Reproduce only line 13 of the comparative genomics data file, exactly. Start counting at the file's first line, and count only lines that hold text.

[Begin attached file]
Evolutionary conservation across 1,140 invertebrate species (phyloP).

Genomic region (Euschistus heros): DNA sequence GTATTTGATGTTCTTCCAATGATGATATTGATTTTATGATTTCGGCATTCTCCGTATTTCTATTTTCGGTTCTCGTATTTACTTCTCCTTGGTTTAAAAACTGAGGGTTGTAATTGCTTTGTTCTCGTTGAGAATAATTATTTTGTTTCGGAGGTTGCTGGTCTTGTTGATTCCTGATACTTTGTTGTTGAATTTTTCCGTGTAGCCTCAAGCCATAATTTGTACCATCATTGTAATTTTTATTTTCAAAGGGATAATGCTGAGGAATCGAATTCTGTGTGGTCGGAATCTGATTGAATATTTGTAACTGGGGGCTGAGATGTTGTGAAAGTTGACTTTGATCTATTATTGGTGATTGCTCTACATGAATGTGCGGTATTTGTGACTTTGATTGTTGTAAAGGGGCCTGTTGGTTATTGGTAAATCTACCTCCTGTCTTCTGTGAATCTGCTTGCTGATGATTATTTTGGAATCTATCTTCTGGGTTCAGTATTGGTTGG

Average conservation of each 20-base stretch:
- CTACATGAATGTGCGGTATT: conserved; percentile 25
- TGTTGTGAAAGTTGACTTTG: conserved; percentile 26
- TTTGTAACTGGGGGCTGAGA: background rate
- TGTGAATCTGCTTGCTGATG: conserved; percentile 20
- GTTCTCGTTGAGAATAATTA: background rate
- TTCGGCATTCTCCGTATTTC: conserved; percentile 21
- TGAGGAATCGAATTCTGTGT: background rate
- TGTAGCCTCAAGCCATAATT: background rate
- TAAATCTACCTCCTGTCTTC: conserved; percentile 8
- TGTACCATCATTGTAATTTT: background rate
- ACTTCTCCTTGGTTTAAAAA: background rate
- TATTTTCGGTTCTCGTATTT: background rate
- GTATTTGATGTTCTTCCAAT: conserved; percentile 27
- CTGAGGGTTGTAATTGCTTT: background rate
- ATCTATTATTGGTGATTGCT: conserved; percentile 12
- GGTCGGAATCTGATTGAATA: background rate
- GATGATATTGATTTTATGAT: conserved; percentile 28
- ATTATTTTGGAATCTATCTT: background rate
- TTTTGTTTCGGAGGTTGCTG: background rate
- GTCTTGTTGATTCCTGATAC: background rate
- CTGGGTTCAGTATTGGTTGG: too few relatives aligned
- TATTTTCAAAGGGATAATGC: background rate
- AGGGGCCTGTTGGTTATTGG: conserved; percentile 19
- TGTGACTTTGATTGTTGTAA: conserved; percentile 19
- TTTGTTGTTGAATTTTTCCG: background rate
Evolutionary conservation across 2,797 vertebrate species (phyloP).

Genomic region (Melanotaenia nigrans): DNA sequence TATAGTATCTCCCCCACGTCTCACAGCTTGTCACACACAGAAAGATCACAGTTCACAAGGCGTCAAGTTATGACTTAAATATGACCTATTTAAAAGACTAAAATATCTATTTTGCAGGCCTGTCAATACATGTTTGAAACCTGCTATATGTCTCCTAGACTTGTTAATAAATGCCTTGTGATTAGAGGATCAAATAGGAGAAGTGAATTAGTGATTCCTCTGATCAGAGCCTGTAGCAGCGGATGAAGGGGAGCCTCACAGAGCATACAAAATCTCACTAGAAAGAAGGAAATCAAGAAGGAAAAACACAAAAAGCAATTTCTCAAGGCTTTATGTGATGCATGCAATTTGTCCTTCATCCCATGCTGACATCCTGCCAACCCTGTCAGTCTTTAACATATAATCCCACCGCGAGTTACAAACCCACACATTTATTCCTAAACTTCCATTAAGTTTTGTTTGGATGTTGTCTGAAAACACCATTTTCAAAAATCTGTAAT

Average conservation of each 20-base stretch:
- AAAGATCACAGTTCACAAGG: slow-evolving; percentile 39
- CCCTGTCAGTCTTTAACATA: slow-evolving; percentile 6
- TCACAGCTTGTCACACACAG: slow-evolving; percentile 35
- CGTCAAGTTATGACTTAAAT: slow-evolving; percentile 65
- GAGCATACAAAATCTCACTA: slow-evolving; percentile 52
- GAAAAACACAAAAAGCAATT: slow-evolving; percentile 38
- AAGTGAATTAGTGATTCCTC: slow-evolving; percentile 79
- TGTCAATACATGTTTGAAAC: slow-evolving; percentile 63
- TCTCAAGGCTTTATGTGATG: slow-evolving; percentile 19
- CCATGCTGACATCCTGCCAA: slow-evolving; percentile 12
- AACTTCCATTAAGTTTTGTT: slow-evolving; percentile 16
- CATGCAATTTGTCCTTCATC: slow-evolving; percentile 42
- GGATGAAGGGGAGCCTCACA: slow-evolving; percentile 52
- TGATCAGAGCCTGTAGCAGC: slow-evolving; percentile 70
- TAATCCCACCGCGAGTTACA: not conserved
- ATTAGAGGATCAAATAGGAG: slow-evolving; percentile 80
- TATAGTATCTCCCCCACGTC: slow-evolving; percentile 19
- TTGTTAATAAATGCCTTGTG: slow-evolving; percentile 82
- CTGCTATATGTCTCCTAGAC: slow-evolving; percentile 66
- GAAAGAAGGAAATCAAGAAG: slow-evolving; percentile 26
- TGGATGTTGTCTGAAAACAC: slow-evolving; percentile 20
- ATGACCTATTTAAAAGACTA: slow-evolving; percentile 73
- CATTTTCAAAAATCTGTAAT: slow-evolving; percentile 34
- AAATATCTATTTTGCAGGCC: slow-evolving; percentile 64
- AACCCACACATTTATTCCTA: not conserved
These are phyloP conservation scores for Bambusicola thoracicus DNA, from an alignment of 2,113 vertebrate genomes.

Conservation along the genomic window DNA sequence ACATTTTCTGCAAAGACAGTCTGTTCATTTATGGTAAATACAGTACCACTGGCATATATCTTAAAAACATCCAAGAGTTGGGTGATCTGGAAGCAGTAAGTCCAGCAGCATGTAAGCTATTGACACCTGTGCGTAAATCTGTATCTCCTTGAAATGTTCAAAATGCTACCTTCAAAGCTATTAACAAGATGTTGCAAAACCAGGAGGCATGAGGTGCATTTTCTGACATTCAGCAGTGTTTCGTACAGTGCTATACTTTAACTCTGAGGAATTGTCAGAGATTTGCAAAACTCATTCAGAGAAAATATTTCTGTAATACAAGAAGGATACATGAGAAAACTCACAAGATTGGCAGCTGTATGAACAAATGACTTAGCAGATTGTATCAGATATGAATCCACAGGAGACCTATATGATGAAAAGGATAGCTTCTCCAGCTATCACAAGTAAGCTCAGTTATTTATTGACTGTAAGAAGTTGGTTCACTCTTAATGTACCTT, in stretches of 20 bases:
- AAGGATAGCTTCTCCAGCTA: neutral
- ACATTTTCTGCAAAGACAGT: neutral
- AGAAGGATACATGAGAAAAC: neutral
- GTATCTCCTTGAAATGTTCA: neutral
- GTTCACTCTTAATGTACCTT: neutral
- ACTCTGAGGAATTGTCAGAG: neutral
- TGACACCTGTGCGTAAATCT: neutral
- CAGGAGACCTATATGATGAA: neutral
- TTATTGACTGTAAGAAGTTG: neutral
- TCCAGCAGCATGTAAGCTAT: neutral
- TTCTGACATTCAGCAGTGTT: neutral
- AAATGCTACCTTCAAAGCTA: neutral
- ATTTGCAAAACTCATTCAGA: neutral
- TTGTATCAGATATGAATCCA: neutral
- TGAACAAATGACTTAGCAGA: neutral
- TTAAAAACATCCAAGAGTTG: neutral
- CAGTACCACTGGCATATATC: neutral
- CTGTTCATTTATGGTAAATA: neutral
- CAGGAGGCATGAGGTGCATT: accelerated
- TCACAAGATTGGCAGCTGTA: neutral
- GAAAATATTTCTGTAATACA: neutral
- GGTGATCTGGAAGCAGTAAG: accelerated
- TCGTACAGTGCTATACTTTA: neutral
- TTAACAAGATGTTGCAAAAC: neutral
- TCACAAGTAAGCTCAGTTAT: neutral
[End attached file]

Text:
- TGTACCATCATTGTAATTTT: background rate